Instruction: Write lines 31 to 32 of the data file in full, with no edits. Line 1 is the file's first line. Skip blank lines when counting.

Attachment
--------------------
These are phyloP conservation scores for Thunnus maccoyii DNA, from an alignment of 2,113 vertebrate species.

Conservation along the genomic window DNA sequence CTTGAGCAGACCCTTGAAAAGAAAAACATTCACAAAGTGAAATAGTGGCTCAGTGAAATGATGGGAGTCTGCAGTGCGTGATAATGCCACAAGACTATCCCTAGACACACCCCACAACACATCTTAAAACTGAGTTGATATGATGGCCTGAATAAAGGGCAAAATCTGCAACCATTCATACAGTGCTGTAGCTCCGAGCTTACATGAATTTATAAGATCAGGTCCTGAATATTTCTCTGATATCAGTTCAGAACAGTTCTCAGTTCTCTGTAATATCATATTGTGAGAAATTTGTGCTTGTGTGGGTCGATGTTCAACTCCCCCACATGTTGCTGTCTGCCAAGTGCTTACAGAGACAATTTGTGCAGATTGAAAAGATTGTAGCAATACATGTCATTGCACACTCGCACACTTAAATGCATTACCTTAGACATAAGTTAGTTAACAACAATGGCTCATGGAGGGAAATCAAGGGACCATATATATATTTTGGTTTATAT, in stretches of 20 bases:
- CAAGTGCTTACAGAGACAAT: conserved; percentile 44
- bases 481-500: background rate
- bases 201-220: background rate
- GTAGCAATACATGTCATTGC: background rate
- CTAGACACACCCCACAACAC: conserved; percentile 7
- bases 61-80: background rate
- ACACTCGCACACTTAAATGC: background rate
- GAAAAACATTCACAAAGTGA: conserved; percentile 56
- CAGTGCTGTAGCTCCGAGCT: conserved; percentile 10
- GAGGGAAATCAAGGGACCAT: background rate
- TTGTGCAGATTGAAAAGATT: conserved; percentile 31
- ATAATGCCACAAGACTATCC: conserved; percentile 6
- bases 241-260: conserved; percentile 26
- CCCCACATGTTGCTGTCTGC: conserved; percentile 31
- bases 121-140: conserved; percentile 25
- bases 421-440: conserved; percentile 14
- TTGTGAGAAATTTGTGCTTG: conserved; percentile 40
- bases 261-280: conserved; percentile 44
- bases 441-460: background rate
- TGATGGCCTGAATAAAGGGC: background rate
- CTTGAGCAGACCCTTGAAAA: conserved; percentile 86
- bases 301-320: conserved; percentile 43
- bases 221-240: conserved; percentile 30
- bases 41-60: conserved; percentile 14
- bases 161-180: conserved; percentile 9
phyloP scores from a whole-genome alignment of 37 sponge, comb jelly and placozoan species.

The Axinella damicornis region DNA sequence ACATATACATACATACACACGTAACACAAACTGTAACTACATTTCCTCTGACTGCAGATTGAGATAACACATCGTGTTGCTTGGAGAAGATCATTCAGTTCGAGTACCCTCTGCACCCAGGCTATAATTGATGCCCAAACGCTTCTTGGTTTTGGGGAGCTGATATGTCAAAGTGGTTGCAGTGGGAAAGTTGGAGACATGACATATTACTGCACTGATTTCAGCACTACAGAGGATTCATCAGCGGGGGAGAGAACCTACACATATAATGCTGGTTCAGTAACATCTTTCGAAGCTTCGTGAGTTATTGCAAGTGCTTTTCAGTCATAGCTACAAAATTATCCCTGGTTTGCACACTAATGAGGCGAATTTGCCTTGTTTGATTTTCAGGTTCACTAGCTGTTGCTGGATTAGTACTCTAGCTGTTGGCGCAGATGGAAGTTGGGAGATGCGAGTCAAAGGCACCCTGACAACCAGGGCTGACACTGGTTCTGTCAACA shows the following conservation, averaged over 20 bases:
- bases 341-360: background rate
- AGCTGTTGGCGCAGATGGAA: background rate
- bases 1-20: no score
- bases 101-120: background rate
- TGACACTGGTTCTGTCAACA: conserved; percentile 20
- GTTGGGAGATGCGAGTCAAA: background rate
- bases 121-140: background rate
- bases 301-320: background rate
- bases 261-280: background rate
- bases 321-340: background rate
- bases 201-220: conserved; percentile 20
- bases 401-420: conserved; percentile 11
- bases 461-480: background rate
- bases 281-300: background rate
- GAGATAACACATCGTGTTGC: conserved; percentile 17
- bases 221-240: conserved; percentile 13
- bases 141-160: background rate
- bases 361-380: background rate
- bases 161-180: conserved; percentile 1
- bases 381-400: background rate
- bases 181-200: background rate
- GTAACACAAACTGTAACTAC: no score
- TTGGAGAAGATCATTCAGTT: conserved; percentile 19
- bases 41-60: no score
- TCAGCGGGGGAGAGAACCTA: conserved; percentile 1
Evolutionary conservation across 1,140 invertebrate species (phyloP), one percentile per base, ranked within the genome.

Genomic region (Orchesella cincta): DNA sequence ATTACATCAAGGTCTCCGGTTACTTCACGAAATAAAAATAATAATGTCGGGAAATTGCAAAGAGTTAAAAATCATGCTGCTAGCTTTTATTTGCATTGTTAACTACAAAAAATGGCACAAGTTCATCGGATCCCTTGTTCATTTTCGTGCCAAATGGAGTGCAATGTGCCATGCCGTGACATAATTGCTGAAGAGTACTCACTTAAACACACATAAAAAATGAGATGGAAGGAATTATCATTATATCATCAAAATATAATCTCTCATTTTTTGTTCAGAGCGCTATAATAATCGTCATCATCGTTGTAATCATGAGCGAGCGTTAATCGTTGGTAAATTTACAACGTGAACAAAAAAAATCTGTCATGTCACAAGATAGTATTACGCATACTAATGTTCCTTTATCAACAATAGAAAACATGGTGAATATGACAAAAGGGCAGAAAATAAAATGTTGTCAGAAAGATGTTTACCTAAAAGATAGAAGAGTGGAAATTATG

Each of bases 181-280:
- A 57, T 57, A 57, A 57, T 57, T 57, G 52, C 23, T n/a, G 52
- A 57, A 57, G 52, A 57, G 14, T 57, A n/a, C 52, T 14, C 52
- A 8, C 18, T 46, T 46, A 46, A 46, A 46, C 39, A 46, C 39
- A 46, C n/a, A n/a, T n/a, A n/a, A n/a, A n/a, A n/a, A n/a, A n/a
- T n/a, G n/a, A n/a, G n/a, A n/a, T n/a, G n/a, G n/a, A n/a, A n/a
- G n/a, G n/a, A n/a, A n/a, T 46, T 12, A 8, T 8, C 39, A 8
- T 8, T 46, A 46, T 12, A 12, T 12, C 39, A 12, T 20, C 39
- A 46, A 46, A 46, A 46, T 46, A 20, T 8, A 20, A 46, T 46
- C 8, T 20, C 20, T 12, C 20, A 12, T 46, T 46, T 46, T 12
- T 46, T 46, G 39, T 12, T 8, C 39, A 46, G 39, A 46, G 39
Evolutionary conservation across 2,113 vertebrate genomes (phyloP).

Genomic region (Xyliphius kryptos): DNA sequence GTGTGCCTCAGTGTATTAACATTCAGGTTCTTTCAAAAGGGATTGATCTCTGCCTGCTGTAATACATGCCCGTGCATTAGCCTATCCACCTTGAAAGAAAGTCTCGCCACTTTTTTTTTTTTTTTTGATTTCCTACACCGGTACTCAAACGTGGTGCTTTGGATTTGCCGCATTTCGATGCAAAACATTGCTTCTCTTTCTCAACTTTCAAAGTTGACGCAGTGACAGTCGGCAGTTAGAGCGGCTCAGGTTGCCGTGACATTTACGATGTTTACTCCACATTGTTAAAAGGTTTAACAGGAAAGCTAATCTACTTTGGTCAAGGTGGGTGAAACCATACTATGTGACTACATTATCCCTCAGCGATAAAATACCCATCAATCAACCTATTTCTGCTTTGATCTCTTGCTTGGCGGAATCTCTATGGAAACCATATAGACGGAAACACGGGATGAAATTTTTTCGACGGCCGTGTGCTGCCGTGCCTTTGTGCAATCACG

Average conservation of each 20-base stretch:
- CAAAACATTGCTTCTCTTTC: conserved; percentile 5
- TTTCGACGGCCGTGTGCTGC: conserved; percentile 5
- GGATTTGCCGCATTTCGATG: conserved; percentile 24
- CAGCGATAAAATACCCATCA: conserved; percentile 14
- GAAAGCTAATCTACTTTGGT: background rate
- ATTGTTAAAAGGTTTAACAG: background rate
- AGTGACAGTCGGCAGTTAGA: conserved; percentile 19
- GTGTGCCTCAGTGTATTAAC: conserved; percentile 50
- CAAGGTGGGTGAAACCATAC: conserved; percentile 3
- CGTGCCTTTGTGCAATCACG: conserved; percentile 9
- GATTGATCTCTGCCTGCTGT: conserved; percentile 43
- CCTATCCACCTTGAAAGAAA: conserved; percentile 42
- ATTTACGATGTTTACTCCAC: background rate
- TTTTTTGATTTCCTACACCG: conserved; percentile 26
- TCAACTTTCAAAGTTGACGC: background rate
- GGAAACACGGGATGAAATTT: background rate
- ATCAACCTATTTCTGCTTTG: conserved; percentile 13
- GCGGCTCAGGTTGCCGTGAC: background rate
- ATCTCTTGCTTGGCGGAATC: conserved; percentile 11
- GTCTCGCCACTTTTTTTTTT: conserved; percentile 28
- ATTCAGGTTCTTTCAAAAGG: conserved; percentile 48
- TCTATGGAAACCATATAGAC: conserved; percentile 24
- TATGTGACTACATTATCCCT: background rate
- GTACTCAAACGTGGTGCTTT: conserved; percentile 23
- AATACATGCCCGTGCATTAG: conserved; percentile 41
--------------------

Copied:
- AGCTGTTGGCGCAGATGGAA: background rate
- bases 1-20: no score